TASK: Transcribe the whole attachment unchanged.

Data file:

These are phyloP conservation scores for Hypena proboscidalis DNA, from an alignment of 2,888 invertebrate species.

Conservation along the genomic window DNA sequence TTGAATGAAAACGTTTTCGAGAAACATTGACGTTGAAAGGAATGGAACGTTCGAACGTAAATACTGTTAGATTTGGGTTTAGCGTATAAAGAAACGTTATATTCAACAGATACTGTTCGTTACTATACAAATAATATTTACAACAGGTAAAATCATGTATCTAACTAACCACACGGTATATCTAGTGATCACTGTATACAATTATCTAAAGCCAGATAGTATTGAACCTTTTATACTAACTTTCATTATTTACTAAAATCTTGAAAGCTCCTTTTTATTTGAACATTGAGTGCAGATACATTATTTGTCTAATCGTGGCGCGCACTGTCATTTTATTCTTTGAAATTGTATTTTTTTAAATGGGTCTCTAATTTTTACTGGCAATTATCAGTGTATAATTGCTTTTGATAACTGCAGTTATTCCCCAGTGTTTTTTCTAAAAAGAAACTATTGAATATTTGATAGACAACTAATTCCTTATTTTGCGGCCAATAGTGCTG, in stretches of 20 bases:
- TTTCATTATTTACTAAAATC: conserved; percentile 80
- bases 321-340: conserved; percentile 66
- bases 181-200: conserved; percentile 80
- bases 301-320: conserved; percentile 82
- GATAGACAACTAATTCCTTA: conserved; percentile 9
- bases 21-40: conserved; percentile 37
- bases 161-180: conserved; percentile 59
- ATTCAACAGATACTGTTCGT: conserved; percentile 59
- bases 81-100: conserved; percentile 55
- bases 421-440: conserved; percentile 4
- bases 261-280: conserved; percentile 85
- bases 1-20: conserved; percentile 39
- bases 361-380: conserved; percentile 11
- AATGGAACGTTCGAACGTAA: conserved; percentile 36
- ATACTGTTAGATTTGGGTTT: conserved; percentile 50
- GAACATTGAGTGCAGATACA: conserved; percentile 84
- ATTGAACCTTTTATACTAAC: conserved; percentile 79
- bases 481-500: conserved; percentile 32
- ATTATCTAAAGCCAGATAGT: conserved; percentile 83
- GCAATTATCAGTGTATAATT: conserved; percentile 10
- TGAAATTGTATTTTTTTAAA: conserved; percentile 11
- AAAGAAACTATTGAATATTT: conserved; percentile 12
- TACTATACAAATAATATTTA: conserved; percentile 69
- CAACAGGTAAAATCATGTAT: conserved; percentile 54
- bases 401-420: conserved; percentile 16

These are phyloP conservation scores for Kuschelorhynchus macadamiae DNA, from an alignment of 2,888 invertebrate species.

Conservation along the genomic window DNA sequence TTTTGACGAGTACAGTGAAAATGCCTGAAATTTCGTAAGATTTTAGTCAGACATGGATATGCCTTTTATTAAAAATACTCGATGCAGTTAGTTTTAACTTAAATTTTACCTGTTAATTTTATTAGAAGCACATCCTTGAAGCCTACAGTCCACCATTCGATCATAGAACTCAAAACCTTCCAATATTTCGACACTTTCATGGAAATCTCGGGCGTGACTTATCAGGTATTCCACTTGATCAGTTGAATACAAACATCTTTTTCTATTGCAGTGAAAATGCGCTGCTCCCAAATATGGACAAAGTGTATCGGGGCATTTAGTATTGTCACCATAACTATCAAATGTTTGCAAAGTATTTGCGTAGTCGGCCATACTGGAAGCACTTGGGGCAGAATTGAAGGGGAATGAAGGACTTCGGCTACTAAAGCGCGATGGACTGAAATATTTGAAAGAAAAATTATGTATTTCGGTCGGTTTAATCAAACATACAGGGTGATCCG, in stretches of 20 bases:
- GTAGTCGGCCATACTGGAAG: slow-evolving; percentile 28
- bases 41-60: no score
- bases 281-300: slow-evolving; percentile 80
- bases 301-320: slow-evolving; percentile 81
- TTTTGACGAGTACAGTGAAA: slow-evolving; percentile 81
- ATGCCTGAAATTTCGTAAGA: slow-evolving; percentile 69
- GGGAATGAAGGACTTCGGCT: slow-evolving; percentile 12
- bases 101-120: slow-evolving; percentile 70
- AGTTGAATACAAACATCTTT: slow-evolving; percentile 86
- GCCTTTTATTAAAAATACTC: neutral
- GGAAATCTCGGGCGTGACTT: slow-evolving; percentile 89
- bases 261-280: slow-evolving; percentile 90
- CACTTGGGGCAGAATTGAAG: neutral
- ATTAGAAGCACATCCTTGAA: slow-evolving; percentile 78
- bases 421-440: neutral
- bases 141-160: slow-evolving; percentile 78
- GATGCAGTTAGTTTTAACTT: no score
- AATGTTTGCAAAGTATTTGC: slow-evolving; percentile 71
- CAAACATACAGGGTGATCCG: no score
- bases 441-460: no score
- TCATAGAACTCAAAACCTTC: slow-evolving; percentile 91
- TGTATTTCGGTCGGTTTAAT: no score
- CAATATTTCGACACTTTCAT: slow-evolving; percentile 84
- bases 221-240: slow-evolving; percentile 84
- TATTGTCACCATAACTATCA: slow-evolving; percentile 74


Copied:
These are phyloP conservation scores for Hypena proboscidalis DNA, from an alignment of 2,888 invertebrate species.

Conservation along the genomic window DNA sequence TTGAATGAAAACGTTTTCGAGAAACATTGACGTTGAAAGGAATGGAACGTTCGAACGTAAATACTGTTAGATTTGGGTTTAGCGTATAAAGAAACGTTATATTCAACAGATACTGTTCGTTACTATACAAATAATATTTACAACAGGTAAAATCATGTATCTAACTAACCACACGGTATATCTAGTGATCACTGTATACAATTATCTAAAGCCAGATAGTATTGAACCTTTTATACTAACTTTCATTATTTACTAAAATCTTGAAAGCTCCTTTTTATTTGAACATTGAGTGCAGATACATTATTTGTCTAATCGTGGCGCGCACTGTCATTTTATTCTTTGAAATTGTATTTTTTTAAATGGGTCTCTAATTTTTACTGGCAATTATCAGTGTATAATTGCTTTTGATAACTGCAGTTATTCCCCAGTGTTTTTTCTAAAAAGAAACTATTGAATATTTGATAGACAACTAATTCCTTATTTTGCGGCCAATAGTGCTG, in stretches of 20 bases:
- TTTCATTATTTACTAAAATC: conserved; percentile 80
- bases 321-340: conserved; percentile 66
- bases 181-200: conserved; percentile 80
- bases 301-320: conserved; percentile 82
- GATAGACAACTAATTCCTTA: conserved; percentile 9
- bases 21-40: conserved; percentile 37
- bases 161-180: conserved; percentile 59
- ATTCAACAGATACTGTTCGT: conserved; percentile 59
- bases 81-100: conserved; percentile 55
- bases 421-440: conserved; percentile 4
- bases 261-280: conserved; percentile 85
- bases 1-20: conserved; percentile 39
- bases 361-380: conserved; percentile 11
- AATGGAACGTTCGAACGTAA: conserved; percentile 36
- ATACTGTTAGATTTGGGTTT: conserved; percentile 50
- GAACATTGAGTGCAGATACA: conserved; percentile 84
- ATTGAACCTTTTATACTAAC: conserved; percentile 79
- bases 481-500: conserved; percentile 32
- ATTATCTAAAGCCAGATAGT: conserved; percentile 83
- GCAATTATCAGTGTATAATT: conserved; percentile 10
- TGAAATTGTATTTTTTTAAA: conserved; percentile 11
- AAAGAAACTATTGAATATTT: conserved; percentile 12
- TACTATACAAATAATATTTA: conserved; percentile 69
- CAACAGGTAAAATCATGTAT: conserved; percentile 54
- bases 401-420: conserved; percentile 16

These are phyloP conservation scores for Kuschelorhynchus macadamiae DNA, from an alignment of 2,888 invertebrate species.

Conservation along the genomic window DNA sequence TTTTGACGAGTACAGTGAAAATGCCTGAAATTTCGTAAGATTTTAGTCAGACATGGATATGCCTTTTATTAAAAATACTCGATGCAGTTAGTTTTAACTTAAATTTTACCTGTTAATTTTATTAGAAGCACATCCTTGAAGCCTACAGTCCACCATTCGATCATAGAACTCAAAACCTTCCAATATTTCGACACTTTCATGGAAATCTCGGGCGTGACTTATCAGGTATTCCACTTGATCAGTTGAATACAAACATCTTTTTCTATTGCAGTGAAAATGCGCTGCTCCCAAATATGGACAAAGTGTATCGGGGCATTTAGTATTGTCACCATAACTATCAAATGTTTGCAAAGTATTTGCGTAGTCGGCCATACTGGAAGCACTTGGGGCAGAATTGAAGGGGAATGAAGGACTTCGGCTACTAAAGCGCGATGGACTGAAATATTTGAAAGAAAAATTATGTATTTCGGTCGGTTTAATCAAACATACAGGGTGATCCG, in stretches of 20 bases:
- GTAGTCGGCCATACTGGAAG: slow-evolving; percentile 28
- bases 41-60: no score
- bases 281-300: slow-evolving; percentile 80
- bases 301-320: slow-evolving; percentile 81
- TTTTGACGAGTACAGTGAAA: slow-evolving; percentile 81
- ATGCCTGAAATTTCGTAAGA: slow-evolving; percentile 69
- GGGAATGAAGGACTTCGGCT: slow-evolving; percentile 12
- bases 101-120: slow-evolving; percentile 70
- AGTTGAATACAAACATCTTT: slow-evolving; percentile 86
- GCCTTTTATTAAAAATACTC: neutral
- GGAAATCTCGGGCGTGACTT: slow-evolving; percentile 89
- bases 261-280: slow-evolving; percentile 90
- CACTTGGGGCAGAATTGAAG: neutral
- ATTAGAAGCACATCCTTGAA: slow-evolving; percentile 78
- bases 421-440: neutral
- bases 141-160: slow-evolving; percentile 78
- GATGCAGTTAGTTTTAACTT: no score
- AATGTTTGCAAAGTATTTGC: slow-evolving; percentile 71
- CAAACATACAGGGTGATCCG: no score
- bases 441-460: no score
- TCATAGAACTCAAAACCTTC: slow-evolving; percentile 91
- TGTATTTCGGTCGGTTTAAT: no score
- CAATATTTCGACACTTTCAT: slow-evolving; percentile 84
- bases 221-240: slow-evolving; percentile 84
- TATTGTCACCATAACTATCA: slow-evolving; percentile 74